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2.38 pm

Sir Menzies Campbell (North-East Fife) (LD): I am afraid that I cannot resist an historical reference. I apologise to those, including the hon. Member for Buckingham (John Bercow), who has just left, who may have heard it before. It is this: there was an opportunity during the Committee stage of the Maastricht Bill to vote for a referendum. It was provided by new clause 51, which was tabled by Mr. Bryan Gould, who was then a Labour Opposition Member. There was a vote, and if my memory serves me right 50 or 60 Members voted in favour of a referendum. I do not offer that as an effort to establish virtue on my part or on the part of my right hon. and hon. Friends but to point out that there was an opportunity for those who felt that the treaty of Maastricht went so far that a referendum was required to express that preference by way of a vote. It is notable that the treaty of Maastricht was the origin of the common foreign and security policy about which we have had so many discussions in this House, and which envisaged the possibility of a common defence. That has not proceeded for reasons that are doubtless intelligent and sensible. However, it is worth re-examining Maastricht when people feel concerned about the extent to which—they claim—powers would be transferred unnecessarily and illegitimately to Brussels as a result of the constitutional treaty, which has been the subject of negative votes in France and the Netherlands.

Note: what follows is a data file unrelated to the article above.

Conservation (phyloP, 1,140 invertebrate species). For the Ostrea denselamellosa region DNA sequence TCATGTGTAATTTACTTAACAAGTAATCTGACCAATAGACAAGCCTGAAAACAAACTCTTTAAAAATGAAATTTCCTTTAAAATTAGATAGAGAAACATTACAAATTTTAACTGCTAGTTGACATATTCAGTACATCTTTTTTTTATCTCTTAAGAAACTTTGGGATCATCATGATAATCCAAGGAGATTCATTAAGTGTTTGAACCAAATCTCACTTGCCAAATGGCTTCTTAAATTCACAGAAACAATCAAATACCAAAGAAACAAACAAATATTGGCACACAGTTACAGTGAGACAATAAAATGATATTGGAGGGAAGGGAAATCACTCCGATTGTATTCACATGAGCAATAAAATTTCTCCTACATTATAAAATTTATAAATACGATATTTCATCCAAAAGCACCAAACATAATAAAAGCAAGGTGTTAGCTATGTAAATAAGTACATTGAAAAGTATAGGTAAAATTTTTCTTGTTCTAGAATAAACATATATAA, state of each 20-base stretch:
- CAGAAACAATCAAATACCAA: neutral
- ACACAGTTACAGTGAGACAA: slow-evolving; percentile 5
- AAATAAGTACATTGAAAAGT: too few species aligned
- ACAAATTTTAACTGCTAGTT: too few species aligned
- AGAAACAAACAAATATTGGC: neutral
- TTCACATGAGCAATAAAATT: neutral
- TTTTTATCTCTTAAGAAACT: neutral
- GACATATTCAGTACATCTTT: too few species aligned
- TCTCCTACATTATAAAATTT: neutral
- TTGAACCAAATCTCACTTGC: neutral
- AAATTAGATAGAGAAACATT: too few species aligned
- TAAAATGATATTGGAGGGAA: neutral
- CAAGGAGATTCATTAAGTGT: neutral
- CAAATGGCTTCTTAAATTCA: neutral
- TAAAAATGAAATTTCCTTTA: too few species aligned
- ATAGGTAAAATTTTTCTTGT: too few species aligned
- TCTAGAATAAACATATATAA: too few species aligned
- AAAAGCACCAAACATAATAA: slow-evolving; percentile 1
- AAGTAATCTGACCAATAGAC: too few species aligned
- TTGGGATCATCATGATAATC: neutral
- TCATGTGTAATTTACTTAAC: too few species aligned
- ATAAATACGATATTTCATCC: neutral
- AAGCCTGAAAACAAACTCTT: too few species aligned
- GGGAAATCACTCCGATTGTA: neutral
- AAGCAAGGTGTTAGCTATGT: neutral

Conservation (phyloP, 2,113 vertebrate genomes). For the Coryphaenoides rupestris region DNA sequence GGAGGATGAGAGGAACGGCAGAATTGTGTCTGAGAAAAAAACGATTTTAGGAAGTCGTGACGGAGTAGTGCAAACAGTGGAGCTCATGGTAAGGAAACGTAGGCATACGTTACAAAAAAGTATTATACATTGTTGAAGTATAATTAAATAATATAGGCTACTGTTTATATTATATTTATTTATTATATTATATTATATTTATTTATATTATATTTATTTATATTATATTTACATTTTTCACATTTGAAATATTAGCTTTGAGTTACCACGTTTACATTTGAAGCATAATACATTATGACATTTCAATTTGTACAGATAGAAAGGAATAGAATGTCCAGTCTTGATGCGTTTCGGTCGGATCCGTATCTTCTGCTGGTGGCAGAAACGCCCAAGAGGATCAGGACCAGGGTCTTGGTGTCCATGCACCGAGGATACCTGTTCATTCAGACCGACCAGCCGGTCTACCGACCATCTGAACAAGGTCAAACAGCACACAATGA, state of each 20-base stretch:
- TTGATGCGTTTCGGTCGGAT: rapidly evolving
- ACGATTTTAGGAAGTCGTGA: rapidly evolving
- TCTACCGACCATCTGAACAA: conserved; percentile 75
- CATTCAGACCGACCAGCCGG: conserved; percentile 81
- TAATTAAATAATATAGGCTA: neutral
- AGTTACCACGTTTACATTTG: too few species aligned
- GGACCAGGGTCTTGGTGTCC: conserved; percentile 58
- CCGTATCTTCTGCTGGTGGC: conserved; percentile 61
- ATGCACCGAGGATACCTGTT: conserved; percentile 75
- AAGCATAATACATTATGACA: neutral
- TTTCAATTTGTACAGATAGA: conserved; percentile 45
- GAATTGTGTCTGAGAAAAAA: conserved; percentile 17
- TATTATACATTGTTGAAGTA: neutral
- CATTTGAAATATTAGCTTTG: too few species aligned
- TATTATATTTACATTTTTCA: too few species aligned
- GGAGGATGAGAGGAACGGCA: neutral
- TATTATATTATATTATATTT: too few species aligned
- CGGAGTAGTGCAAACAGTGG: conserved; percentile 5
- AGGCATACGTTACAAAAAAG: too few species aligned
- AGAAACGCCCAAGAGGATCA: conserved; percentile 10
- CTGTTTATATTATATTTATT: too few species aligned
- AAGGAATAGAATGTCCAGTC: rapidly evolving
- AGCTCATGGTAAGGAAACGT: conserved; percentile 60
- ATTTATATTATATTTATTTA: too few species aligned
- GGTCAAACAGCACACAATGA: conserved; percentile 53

We owe the hon. Member for Lanark and Hamilton, East (Mr. Hood)—I wanted to say "Clydesdale"—thanks because he has brought the debate to where precisely we go from here. Although I found the contribution of the hon. Member for Woodspring (Dr. Fox) interesting, it seemed to those of us who are survivors—I use that expression advisedly—of the many debates on the constitutional treaty that he was dwelling in the past.

Much of what we discuss comes to down to belief. I shall therefore start with what could be described as an affirmation of faith. I have no doubt that the European Union has been instrumental in promoting peace, stability, democracy and human rights throughout Europe. With NATO, it has strengthened our security and, through the free market, it is the foundation of our economic prosperity. If that were not so, how do we explain why so many countries, freed from the yoke of communism, have shown such unbridled enthusiasm for joining not only NATO but the European Union and availing themselves of its benefits?

I believe—and have no doubt—that there is no option in the modern world for states to do other than co-operate in tackling global challenges such as cross-border crime, terrorism, weapons proliferation, the environment and climate change. Isolation or failure to co-operate would undermine, not enhance the national sovereignty, which we all, whatever our position, regard as greatly important.

Mr. David Drew (Stroud) (Lab/Co-op): I was intrigued to read early-day motion 318, which two of the right hon. and learned Gentleman's new colleagues tabled. If I interpret it correctly, it takes a much more